Kelman’s enthusiasm for the KHL only grew during the week that Medvescak spent in Cardiff.

“It’s been a great chance for us to learn from a team in one of the best leagues in the world,” he added.

“We were filming all their practices so we could take something away and maybe use it during our season. We are all really excited, and we were sponging off these guys all week.

“I can’t say enough about the guys from Zagreb. Our coach, Andrew Lord (above), has been on the ice with them every night.

“Their coaching staff, Gordie (Dwyer), Connor (Cameron) and Dylan (Beston) have all been fantastic.

“On a couple of nights they even stayed late to take some junior sessions with our kids. The players stayed out and worked with the kids too, which was great. They didn’t have to do that and it was a cool experience for our younger Devils.”

“It feels like we’ve given up on British talent”

While there are positive things about the Elite League, and hopes that a KHL franchise could boost British hockey further, the fate of the GB national team is an on-going concern.

For Kelman the problems come from a lack of funding for the game as a whole on a nationwide level and a short-sighted emphasis on imports at the top of the domestic game.

“In a lot of countries the leagues and the top teams are outperforming the national program and I think the Elite League is like that,” he said.

“We need to improve our national program but we go up against countries where their head coach is making a couple hundred grand a year while ours is working for free and coaching a club team all year.

“Our players come and play for free – they don’t get bonuses if they win medals. I’m not even talking about programs like the USA or Canada, I’m talking about the countries that GB plays again.

“They are facing people with governments that have a lot of money to put into it and want to raise the level of the national program. Unfortunately ice hockey in Britain has never been on the government radar, yet it still has a massive following here.”

As for the Elite League, which has added an extra import this season to bring the total to 14, Kelman is concerned that the priorities are wrong … and potentially unsustainable.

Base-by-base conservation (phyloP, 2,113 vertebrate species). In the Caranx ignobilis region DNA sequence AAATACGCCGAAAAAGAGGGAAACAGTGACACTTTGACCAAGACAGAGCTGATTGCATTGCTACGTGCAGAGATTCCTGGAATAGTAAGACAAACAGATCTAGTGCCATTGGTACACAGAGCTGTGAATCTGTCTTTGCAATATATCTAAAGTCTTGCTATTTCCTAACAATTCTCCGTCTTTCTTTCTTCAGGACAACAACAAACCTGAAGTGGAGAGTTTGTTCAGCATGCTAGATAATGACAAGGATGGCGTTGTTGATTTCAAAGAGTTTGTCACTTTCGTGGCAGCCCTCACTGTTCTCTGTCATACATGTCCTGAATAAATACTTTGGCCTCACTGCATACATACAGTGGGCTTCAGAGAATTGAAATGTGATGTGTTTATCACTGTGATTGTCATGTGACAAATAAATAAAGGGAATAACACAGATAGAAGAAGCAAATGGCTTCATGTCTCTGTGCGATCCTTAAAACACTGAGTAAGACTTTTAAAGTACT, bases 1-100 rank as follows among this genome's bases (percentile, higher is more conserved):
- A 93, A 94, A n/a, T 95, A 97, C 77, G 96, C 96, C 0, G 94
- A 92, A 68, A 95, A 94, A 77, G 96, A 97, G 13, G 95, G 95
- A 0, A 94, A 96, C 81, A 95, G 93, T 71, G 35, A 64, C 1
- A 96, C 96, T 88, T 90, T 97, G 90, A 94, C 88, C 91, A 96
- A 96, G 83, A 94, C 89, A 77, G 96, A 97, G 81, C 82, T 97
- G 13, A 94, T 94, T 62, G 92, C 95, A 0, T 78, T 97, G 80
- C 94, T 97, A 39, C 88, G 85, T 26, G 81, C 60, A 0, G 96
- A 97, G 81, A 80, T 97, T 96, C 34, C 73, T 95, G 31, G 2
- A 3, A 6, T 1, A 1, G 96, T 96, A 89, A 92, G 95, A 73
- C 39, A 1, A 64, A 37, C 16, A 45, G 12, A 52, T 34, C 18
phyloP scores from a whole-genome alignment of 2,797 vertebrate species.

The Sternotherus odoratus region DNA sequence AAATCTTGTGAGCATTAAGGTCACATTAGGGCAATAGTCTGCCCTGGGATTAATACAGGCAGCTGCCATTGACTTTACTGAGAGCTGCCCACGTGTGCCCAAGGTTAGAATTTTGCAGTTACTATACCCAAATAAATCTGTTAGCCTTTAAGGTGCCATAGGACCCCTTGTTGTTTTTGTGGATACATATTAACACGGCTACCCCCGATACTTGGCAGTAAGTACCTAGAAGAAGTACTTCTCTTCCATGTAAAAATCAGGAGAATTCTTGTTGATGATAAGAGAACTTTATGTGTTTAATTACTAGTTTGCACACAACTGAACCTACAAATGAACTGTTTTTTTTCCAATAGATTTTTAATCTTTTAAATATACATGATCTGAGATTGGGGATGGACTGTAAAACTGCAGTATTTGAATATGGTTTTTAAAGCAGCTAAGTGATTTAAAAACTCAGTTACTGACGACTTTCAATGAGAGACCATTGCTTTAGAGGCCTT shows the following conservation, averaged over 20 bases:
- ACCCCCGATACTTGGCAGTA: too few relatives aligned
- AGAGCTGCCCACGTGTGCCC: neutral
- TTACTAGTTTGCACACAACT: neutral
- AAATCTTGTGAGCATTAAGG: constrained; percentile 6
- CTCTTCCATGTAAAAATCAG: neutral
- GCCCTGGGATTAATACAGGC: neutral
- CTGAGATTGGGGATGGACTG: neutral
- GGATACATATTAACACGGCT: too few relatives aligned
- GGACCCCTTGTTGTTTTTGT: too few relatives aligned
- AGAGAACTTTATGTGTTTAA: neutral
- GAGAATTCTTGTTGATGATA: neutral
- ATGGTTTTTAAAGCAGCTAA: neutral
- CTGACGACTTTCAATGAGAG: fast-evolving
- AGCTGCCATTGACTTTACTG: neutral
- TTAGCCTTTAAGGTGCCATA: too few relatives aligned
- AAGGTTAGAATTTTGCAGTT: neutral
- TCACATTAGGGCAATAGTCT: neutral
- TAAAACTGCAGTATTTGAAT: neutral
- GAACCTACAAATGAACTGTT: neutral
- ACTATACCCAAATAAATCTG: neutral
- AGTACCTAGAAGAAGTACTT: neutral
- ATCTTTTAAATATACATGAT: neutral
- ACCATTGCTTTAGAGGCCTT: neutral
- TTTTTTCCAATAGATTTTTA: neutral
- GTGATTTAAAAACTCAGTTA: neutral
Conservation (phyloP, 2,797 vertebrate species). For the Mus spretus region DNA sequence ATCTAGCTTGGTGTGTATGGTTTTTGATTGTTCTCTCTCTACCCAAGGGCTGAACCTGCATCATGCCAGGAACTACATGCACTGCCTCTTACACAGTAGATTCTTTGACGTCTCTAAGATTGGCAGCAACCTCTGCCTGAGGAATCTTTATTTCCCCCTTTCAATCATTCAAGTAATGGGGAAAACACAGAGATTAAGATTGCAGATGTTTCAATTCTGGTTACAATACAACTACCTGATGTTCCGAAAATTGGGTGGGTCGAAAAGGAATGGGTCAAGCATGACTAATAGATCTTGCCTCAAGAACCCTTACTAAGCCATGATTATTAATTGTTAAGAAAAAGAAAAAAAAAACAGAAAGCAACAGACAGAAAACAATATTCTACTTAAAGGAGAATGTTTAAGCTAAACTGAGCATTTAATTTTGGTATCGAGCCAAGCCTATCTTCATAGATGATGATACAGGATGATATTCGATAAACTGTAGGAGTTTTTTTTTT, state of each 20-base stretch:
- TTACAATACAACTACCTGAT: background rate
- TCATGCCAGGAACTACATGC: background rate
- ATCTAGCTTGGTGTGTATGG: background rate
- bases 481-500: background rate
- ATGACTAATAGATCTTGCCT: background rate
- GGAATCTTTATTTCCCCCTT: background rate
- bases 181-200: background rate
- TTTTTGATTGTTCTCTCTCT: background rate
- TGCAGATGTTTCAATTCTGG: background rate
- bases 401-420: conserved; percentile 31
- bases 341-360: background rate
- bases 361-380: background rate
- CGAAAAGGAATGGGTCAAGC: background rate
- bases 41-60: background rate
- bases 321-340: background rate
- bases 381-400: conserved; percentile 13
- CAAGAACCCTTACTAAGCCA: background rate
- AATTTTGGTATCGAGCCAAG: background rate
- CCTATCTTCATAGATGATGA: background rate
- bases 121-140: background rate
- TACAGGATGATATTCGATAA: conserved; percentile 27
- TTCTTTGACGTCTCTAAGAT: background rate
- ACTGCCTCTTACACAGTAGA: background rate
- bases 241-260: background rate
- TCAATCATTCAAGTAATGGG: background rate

“The league itself has been adding imports and adding imports – it’s almost a boardroom decision,” he said.

“I’m one of the ones in that boardroom, but I’m against it. I’d like to keep import levels down and develop British talent because I think we could do that.

“As an organization it feels like we’ve kind of given up on British talent. Back when the Elite League started we talked about having 10 imports, then in a few years we’d be down to five.

“Now, all of a sudden, it’s up to 14. It’s going in the wrong direction. It was a stretch at 13 last year, this year it’s 14 and it seems that the 14th import is always a tough guy.

“We were trying to get away from that reputation of being the last tough league out there and now we’re going back to it.

Today Kelman is concerned that the failure of Super League could be repeated.

“I played in the Super League and saw it fall apart because there was a bunch of owners competing to see who could buy a championship,” he said.

“I played on teams in Belfast that won the league and lost £500,000 and for a minor league sport like UK hockey that’s not sustainable.

“Our clubs are bums on seats organisations and we need to sell X amount of tickets and attract X amount of sponsorship just to survive.

“If wages go up 20% we don’t have the capacity to sell 20% more tickets and we can’t put prices up 20%.”

(Image permissions: Todd Kelman – Cardiff Devils; Andrew Lord – Adrian Rapps)